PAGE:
“If we get people and culture right, 90 percent of our success will come from those two things,” Harris says, plus “having a clear strategy and being able to adapt.”

If rising sales figures are the measure of success, Harris must be on to something. In 2021, Jack in the Box reported $1.8 million average-unit volumes—up 20 percent from 2020, and providing $4.3 million enterprise average EBITDA, Harris says.

In the third quarter ending on July 10, Jack in the Box reported total revenues of $398.3 million—an increase of 47.8 percent from last year during the same period. The brand ended Q3 with 2,207 units, including 2,036 franchises and 171 company-run locations.

An energizing acquisition leads to learnings and new prototype

A significant driver of Jack in the Box’s success over the last year can be attributed to a strategic acquisition completed in March 2022 of Del Taco, which comprised about $126.3 million—nearly 32 percent—of the total revenue in Q3.

Aligning menu offerings, company cultures, and guest profiles drove Jack in the Box’s interest in the $585 million purchase of Del Taco, another California-based American fast-food chain that offers burgers, fries, shakes, and, no surprise—tacos. By acquiring Del Taco, Jack in the Box added about 300 corporate-owned and 300 franchise-owned units under its portfolio, growing Jack’s overall reach to more than 2,800 locations spanning about 25 states.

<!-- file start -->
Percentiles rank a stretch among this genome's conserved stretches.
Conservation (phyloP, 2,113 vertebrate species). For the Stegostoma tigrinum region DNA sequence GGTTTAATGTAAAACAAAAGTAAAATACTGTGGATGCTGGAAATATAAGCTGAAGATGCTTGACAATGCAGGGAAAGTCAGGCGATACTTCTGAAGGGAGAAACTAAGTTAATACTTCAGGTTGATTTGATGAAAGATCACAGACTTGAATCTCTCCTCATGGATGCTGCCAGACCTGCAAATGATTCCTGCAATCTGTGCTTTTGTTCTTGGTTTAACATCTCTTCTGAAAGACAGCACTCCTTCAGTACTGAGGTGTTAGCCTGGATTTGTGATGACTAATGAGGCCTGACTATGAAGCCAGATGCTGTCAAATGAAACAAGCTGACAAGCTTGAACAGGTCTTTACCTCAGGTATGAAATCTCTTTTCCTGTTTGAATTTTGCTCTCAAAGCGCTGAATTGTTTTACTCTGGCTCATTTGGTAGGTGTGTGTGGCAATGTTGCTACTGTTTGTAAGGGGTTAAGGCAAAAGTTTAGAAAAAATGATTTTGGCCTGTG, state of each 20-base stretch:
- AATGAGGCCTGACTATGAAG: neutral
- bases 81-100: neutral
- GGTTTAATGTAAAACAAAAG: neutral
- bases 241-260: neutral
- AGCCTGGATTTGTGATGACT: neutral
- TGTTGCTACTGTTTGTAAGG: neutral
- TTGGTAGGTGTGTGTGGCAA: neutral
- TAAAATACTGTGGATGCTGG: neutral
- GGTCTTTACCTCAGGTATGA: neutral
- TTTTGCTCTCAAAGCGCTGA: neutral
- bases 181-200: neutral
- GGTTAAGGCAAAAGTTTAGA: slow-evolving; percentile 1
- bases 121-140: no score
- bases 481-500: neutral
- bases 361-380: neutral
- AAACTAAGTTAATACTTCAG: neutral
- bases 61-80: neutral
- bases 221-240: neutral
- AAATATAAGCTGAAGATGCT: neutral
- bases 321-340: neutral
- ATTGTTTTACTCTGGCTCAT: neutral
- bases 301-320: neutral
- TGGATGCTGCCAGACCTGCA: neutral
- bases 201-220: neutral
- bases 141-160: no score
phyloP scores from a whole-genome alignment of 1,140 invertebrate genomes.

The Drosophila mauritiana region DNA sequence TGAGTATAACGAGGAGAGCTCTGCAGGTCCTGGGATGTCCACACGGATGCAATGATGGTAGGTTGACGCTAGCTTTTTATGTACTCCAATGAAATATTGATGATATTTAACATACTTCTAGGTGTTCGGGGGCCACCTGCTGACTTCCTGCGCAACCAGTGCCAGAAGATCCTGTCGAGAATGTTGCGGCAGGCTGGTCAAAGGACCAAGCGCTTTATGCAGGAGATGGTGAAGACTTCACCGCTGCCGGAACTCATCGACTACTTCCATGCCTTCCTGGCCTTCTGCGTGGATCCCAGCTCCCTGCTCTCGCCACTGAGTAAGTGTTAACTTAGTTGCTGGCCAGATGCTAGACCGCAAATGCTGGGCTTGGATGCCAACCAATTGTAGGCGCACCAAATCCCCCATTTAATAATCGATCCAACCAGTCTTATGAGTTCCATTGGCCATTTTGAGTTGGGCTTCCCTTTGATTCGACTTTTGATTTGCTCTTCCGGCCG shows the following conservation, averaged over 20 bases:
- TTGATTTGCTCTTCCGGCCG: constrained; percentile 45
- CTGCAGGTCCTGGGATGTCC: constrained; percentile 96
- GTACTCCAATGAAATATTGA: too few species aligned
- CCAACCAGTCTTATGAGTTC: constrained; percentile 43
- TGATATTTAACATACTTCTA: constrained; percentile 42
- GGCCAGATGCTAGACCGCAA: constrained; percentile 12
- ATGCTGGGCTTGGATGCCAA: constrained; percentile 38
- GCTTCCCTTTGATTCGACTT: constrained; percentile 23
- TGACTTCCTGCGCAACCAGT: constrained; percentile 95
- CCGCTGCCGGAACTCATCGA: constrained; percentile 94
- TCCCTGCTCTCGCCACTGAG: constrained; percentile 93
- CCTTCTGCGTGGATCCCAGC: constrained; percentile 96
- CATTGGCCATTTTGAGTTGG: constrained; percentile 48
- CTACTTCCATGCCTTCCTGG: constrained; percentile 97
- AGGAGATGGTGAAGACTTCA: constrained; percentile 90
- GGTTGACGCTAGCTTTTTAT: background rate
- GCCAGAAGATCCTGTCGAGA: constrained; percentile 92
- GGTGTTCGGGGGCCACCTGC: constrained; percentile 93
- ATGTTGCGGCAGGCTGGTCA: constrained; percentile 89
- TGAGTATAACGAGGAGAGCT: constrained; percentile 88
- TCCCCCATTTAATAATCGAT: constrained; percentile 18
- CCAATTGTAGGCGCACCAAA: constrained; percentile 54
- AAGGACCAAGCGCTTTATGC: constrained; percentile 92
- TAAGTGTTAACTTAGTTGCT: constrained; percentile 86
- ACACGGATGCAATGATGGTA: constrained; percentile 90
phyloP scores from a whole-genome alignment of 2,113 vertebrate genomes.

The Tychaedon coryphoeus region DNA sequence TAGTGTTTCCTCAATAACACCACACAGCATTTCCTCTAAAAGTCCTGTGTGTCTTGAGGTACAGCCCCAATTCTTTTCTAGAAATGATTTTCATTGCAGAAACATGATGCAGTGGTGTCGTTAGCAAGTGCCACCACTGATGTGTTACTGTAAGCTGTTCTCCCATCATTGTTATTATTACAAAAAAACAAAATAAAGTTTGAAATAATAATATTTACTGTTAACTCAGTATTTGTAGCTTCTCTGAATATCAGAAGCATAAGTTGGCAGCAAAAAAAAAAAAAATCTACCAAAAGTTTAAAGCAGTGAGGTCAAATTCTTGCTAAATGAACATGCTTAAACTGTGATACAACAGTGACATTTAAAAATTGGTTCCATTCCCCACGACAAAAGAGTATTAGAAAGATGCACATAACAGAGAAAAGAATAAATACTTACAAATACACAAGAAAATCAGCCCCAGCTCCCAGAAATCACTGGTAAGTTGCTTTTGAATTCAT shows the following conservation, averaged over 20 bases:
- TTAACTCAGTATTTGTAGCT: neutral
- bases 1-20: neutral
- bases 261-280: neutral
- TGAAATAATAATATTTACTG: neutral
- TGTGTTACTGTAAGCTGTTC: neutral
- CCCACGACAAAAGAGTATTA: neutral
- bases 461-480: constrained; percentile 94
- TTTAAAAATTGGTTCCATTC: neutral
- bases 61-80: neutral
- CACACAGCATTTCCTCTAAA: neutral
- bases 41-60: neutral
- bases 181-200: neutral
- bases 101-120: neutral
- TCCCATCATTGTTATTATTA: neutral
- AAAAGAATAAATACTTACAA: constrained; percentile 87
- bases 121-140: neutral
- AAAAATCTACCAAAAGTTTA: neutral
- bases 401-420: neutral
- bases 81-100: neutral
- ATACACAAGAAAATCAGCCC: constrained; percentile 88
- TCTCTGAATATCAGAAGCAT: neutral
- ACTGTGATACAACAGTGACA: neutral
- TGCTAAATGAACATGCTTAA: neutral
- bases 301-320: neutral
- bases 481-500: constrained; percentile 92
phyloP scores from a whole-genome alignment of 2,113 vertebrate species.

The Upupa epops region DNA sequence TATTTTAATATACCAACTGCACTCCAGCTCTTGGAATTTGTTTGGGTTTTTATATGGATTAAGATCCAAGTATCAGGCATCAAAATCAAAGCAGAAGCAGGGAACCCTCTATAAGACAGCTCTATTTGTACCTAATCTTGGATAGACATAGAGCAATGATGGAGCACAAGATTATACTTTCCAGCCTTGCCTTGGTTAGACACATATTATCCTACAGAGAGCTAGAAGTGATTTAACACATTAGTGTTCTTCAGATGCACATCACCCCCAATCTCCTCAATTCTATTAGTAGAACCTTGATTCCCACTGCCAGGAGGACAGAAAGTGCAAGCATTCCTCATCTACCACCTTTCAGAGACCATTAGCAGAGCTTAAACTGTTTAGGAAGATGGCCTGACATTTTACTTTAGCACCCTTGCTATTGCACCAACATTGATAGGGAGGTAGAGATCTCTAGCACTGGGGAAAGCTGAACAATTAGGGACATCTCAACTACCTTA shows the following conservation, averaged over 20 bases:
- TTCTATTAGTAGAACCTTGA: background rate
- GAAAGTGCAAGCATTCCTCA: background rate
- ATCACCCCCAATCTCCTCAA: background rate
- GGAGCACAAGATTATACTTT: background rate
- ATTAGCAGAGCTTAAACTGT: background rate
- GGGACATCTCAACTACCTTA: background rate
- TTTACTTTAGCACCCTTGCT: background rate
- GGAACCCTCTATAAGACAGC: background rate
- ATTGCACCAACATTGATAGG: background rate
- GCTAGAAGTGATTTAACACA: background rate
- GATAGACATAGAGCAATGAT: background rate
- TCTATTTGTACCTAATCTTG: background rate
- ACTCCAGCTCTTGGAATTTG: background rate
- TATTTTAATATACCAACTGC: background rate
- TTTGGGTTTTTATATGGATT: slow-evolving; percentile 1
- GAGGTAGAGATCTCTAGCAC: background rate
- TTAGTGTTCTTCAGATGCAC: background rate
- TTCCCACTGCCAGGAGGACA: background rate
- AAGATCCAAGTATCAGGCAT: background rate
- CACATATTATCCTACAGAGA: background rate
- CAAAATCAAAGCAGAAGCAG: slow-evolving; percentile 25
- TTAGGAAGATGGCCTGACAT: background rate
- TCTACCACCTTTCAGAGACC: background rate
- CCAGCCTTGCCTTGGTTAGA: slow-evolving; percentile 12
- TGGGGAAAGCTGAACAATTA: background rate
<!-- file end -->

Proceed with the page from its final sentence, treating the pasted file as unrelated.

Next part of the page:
There was also the opportunity for Jack in the Box to learn from Del Taco’s success with its “Fresh Flex” prototype, a new restaurant design that dropped in January 2021 and led to increased franchise deals for the 600-unit-plus franchise. Highlights include third-party delivery pickup stations, double drive-thru lanes dedicated to mobile or delivery orders, and a kitchen redesigned for optimal labor efficiency.

Following the deal, Harris and his team reflected and realized it “had been a very long time” since Jack in the Box released a new prototype, Harris says.

“So our focus became, what can we do to make this a more viable development opportunity for growth?” he says. “One, it has to have a great image to the street, but it also has to be more cost effective and efficient to build and have a great economic model.”

Del Taco’s Fresh Flex design was based off of a previous Jack in the Box prototype that a former architect brought to Del Taco, Harris reveals, which they tweaked and improved upon.

“We very quickly said, OK, this is very interesting,” Harris says. “Why don’t we take their learnings and provide our new image to a building that’s already more value engineered? And that’s what we were able to do.”